Notice & Comment

O’Connell on Kwoka on FOIA Commercialization (AdLaw Bridge Series)

With several paper deadlines over the last two weeks (and next two weeks), the AdLaw Bridge Series has been a bit neglected.* But I wanted to quickly highlight a terrific article, which Jotwell has more fully reviewed. Last week over at Jotwell, Anne O’Connell reviewed FOIA, Inc. by Margaret Kwoka, which was published in the Duke Law Journal.

Here’s a summary of the paper from the SSRN abstract (the paper is available here):

Government transparency is imagined as a public good necessary to a robust democracy. Consistent with that vision, Congress enacted the Freedom of Information Act (FOIA) to allow oversight and accountability of governmental activities, imagining the prime intended users to be journalists. But this democracy-enhancing ideal is at odds with FOIA’s reality: at some agencies, commercial—not public—interests dominate the landscape of FOIA requesters.

This Article provides the first in-depth academic study of the commercial use of FOIA, drawing on original datasets from six federal agencies. It documents how corporations, in pursuit of private profit, have overrun FOIA’s supremely inexpensive processes and, in so doing, potentially crowded out journalists and other government watchdogs from doing what the law was intended to facilitate: third-party oversight of governmental actors. It also reveals a cottage industry of companies whose entire business model is to request federal records under FOIA and resell them at a profit, which distorts the transparency system even further.

Counterintuitively, limiting commercial requesting will not solve this problem. Instead, this Article proposes a targeted and aggressive policy of requiring government agencies to affirmatively disclose sets of records that are the subject of routine FOIA requests—a surprisingly large number of the documents sought by commercial requesters. By meeting information needs in a more efficient manner that is available equally to all, affirmative disclosure will enable federal agencies to reclaim public records from the private market and free up resources to better serve FOIA requests that advance its democratic purpose.

Entitled Disclosure about Disclosure, Professor O’Connell’s Jotwell review of the piece is worth a read (as is the article being reviewed). Here’s a preview of the review:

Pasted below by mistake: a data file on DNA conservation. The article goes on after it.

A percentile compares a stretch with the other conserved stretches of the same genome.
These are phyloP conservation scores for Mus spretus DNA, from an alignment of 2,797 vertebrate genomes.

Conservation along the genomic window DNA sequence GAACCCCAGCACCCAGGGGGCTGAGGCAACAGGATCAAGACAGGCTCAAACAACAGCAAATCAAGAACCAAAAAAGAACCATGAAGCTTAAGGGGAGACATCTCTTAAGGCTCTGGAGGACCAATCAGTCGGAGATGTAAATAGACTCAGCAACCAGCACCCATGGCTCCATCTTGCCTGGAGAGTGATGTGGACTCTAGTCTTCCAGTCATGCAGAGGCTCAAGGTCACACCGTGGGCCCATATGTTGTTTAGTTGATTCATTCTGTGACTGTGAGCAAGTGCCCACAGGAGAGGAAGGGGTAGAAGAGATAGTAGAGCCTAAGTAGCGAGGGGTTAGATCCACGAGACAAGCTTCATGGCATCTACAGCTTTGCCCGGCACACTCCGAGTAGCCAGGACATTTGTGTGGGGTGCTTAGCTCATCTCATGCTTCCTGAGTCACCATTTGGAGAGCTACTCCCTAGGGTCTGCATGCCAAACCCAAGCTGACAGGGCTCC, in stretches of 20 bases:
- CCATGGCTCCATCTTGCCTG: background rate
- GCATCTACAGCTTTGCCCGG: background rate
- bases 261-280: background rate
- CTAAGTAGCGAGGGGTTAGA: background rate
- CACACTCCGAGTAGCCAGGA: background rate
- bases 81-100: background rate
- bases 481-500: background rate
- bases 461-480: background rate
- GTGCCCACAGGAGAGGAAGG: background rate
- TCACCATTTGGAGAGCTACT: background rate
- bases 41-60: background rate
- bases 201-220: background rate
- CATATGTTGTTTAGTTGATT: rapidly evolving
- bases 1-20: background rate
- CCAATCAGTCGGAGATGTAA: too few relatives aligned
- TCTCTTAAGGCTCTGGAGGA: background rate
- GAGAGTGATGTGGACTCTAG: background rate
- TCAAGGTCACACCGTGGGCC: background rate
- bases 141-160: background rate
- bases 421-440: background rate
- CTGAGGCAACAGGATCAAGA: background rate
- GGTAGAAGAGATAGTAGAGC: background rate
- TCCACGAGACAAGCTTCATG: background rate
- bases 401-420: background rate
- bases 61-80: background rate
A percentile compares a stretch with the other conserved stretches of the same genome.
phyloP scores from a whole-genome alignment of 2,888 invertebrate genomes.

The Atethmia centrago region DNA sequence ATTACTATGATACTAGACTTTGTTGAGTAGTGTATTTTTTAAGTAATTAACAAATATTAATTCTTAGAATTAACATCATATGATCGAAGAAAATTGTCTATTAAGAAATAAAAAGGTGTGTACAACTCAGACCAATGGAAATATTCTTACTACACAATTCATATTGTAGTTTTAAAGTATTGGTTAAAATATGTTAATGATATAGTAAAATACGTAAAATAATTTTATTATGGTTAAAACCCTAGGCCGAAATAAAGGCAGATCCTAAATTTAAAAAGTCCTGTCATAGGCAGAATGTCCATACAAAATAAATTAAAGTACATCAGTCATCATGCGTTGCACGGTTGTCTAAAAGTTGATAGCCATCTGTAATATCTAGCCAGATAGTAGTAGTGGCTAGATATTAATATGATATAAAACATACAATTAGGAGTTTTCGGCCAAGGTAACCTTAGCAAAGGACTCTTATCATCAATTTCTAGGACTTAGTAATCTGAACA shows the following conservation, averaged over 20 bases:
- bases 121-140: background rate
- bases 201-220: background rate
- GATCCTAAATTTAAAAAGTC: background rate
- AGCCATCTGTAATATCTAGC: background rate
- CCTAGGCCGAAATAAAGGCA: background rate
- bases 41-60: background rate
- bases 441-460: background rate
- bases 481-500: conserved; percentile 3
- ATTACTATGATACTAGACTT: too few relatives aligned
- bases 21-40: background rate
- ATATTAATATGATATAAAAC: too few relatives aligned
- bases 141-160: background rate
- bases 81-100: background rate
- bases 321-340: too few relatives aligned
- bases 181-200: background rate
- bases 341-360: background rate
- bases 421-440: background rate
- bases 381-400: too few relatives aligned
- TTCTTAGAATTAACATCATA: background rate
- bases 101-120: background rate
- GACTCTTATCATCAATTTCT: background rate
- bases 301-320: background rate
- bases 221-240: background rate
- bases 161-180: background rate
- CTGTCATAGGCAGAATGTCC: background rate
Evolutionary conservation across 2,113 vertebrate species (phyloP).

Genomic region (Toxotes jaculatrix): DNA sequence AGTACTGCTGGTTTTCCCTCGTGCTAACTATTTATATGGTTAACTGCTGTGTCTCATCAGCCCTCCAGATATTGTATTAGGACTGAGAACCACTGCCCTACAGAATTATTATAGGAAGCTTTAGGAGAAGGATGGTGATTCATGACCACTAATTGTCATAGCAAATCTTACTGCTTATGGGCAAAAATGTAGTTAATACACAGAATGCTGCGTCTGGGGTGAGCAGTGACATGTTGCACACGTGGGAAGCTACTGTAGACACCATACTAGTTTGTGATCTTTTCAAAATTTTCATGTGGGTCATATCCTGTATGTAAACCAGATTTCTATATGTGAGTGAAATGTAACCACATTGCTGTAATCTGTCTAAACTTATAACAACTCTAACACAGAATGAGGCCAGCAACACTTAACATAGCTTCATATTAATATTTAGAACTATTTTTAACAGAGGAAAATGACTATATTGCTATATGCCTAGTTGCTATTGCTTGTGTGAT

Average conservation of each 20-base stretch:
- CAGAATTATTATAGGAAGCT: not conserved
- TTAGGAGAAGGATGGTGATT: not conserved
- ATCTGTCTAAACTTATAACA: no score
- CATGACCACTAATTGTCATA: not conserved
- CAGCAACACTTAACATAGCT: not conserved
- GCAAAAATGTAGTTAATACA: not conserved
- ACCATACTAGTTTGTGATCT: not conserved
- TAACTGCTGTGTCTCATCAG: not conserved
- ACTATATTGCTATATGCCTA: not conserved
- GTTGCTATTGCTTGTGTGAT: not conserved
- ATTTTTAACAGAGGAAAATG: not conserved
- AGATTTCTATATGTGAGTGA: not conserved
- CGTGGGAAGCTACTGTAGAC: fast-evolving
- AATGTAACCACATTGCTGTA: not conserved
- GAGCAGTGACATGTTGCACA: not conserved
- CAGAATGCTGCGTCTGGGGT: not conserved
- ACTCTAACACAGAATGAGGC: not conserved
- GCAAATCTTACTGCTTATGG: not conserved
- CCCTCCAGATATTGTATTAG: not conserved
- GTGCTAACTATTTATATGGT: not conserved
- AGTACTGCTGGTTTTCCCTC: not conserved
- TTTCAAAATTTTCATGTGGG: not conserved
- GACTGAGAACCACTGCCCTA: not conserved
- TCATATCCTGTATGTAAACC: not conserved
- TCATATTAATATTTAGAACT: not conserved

Margaret B. Kwoka’s forthcoming article, FOIA, Inc., in the Duke Law Journal already has a place in the policy discussions (and in the NY Times). It should also have a place in research and teaching in Administrative Law. I am a strong proponent of teaching something about FOIA in the core Administrative Law class, focusing on its potential use as an oversight mechanism and as an information tool in the many cases that are excluded by the Federal Rules of Civil Procedure and the presumption of regularity from discovery. I warn students, however, that they should not be swayed by tales of disinfecting sunlight, mentioning briefly old studies about the use of FOIA by private parties to get information about other private parties.

My warning has not been strong enough. From considerable original empirical work, Kwoka supports three important points. First, commercial requesters dominate in FOIA practice. Second, some of these requesters are taking information obtained from FOIA and making a profit selling the information. Third, the fees agencies take in pay only a small fraction of the costs of processing FOIA requests. (Kwoka also argues that these realities have disconcertingly crowded out media requesters—that’s a more contested and less interesting (to me) point, so I do not spend time on it here.)

FOIA, Inc. is a truly impressive empirical study, which involved reviewing over 30,000 FOIA requests. Professor O’Connell has a terrific summary of Professor Kwoka’s study, but the full article is also well worth a close read.

* Thanks to my research assistant Brooks Boron for helping me put together this post and get me a little more caught up on the AdLaw Bridge Series.

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